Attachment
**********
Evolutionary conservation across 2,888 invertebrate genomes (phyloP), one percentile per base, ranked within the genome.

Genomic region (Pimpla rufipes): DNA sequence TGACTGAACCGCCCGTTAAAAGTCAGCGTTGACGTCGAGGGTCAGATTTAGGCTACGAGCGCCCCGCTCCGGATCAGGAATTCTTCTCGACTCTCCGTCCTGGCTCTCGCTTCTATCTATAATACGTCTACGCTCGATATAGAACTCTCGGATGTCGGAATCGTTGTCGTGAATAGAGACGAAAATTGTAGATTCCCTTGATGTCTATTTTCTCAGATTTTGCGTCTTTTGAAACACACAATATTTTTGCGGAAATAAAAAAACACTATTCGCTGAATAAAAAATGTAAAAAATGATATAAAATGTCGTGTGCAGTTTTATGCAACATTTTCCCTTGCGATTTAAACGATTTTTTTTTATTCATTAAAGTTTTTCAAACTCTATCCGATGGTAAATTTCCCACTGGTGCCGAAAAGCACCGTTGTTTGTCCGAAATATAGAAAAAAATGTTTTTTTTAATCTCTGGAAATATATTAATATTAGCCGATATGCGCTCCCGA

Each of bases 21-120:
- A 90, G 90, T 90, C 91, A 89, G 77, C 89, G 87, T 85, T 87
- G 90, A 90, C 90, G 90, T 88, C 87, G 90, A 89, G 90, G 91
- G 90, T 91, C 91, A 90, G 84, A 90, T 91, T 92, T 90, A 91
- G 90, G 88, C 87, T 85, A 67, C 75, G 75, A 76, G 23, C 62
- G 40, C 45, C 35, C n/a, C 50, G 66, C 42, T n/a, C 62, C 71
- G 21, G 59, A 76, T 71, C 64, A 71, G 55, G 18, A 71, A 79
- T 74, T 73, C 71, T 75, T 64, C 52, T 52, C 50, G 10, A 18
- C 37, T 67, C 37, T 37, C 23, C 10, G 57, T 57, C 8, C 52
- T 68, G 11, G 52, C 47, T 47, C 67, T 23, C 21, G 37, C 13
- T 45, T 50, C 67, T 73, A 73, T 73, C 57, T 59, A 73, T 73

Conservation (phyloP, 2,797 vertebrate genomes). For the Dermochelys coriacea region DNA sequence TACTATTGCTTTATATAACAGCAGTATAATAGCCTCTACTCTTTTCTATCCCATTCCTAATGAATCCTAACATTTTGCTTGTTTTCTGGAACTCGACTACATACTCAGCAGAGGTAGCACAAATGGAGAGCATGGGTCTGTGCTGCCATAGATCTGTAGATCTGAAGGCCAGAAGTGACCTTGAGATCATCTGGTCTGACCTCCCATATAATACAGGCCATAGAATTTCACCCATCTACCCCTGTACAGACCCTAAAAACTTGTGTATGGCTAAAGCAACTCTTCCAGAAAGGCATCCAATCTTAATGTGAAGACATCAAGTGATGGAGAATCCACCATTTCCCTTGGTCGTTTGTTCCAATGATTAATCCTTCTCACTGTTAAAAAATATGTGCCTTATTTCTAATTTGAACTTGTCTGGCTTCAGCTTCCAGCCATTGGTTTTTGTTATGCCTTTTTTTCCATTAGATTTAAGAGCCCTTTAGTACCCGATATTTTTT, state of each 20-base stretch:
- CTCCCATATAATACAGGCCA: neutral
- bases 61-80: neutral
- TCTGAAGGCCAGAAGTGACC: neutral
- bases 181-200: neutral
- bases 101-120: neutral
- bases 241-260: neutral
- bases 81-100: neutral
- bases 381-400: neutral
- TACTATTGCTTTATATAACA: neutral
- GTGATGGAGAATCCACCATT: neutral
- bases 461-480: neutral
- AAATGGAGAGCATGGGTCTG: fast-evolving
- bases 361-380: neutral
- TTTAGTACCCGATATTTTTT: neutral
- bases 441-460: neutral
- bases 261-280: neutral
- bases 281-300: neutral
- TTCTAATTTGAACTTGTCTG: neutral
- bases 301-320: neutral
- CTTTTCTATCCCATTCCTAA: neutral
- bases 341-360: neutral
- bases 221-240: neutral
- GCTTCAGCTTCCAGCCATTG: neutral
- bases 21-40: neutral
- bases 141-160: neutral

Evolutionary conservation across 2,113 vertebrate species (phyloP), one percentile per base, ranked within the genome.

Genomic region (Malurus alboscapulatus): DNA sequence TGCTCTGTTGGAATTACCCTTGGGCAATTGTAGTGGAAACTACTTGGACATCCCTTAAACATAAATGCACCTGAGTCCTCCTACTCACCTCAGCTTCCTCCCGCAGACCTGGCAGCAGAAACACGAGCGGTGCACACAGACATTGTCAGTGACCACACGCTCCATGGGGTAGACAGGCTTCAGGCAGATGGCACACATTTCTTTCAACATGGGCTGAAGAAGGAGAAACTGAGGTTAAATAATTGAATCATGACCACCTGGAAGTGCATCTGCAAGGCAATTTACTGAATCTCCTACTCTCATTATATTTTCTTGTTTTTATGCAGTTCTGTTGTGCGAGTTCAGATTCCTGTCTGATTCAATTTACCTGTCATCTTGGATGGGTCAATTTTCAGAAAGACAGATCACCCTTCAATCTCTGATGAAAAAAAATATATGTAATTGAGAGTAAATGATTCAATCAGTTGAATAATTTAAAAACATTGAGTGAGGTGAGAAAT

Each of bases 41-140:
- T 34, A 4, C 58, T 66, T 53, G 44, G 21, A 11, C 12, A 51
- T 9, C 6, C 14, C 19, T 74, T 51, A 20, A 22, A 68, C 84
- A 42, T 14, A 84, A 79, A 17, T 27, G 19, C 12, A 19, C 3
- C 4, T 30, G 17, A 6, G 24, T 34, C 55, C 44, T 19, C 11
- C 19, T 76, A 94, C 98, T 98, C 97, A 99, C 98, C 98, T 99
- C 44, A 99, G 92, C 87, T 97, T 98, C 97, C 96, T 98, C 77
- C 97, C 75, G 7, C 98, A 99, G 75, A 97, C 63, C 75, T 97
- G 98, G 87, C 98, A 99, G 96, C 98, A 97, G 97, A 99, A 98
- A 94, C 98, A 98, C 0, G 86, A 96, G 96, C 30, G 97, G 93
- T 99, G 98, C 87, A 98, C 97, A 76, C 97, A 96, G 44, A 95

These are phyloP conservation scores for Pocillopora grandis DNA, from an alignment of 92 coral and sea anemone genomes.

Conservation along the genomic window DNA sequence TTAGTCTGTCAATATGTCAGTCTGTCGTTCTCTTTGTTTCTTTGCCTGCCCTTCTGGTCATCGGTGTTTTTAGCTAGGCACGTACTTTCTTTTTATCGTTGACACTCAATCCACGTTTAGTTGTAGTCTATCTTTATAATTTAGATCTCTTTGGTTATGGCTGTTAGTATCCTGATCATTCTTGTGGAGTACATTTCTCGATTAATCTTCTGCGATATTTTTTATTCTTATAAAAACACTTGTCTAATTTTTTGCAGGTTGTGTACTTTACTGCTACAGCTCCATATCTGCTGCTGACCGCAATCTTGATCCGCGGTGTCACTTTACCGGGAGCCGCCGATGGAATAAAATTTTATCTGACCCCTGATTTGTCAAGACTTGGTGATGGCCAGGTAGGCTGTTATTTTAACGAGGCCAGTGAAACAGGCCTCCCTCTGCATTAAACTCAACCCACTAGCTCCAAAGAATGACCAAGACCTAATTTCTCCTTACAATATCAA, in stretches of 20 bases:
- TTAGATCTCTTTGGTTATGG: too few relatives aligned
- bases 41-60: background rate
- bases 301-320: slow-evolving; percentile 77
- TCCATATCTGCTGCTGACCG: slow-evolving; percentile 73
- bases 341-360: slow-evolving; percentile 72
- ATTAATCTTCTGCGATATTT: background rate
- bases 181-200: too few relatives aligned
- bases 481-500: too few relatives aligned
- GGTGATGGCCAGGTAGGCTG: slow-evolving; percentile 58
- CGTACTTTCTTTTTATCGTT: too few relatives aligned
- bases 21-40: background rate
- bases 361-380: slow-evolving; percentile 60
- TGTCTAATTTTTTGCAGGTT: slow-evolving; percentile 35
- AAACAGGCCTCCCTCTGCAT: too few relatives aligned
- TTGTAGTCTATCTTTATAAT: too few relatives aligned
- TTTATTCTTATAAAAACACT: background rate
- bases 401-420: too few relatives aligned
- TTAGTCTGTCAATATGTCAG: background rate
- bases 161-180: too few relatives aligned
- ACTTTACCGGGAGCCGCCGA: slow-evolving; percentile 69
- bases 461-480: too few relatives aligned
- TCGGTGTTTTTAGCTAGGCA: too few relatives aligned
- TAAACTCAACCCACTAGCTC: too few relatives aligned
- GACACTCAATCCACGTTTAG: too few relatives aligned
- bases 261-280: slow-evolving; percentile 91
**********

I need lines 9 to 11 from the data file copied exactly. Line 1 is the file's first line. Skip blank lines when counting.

- G 21, G 59, A 76, T 71, C 64, A 71, G 55, G 18, A 71, A 79
- T 74, T 73, C 71, T 75, T 64, C 52, T 52, C 50, G 10, A 18
- C 37, T 67, C 37, T 37, C 23, C 10, G 57, T 57, C 8, C 52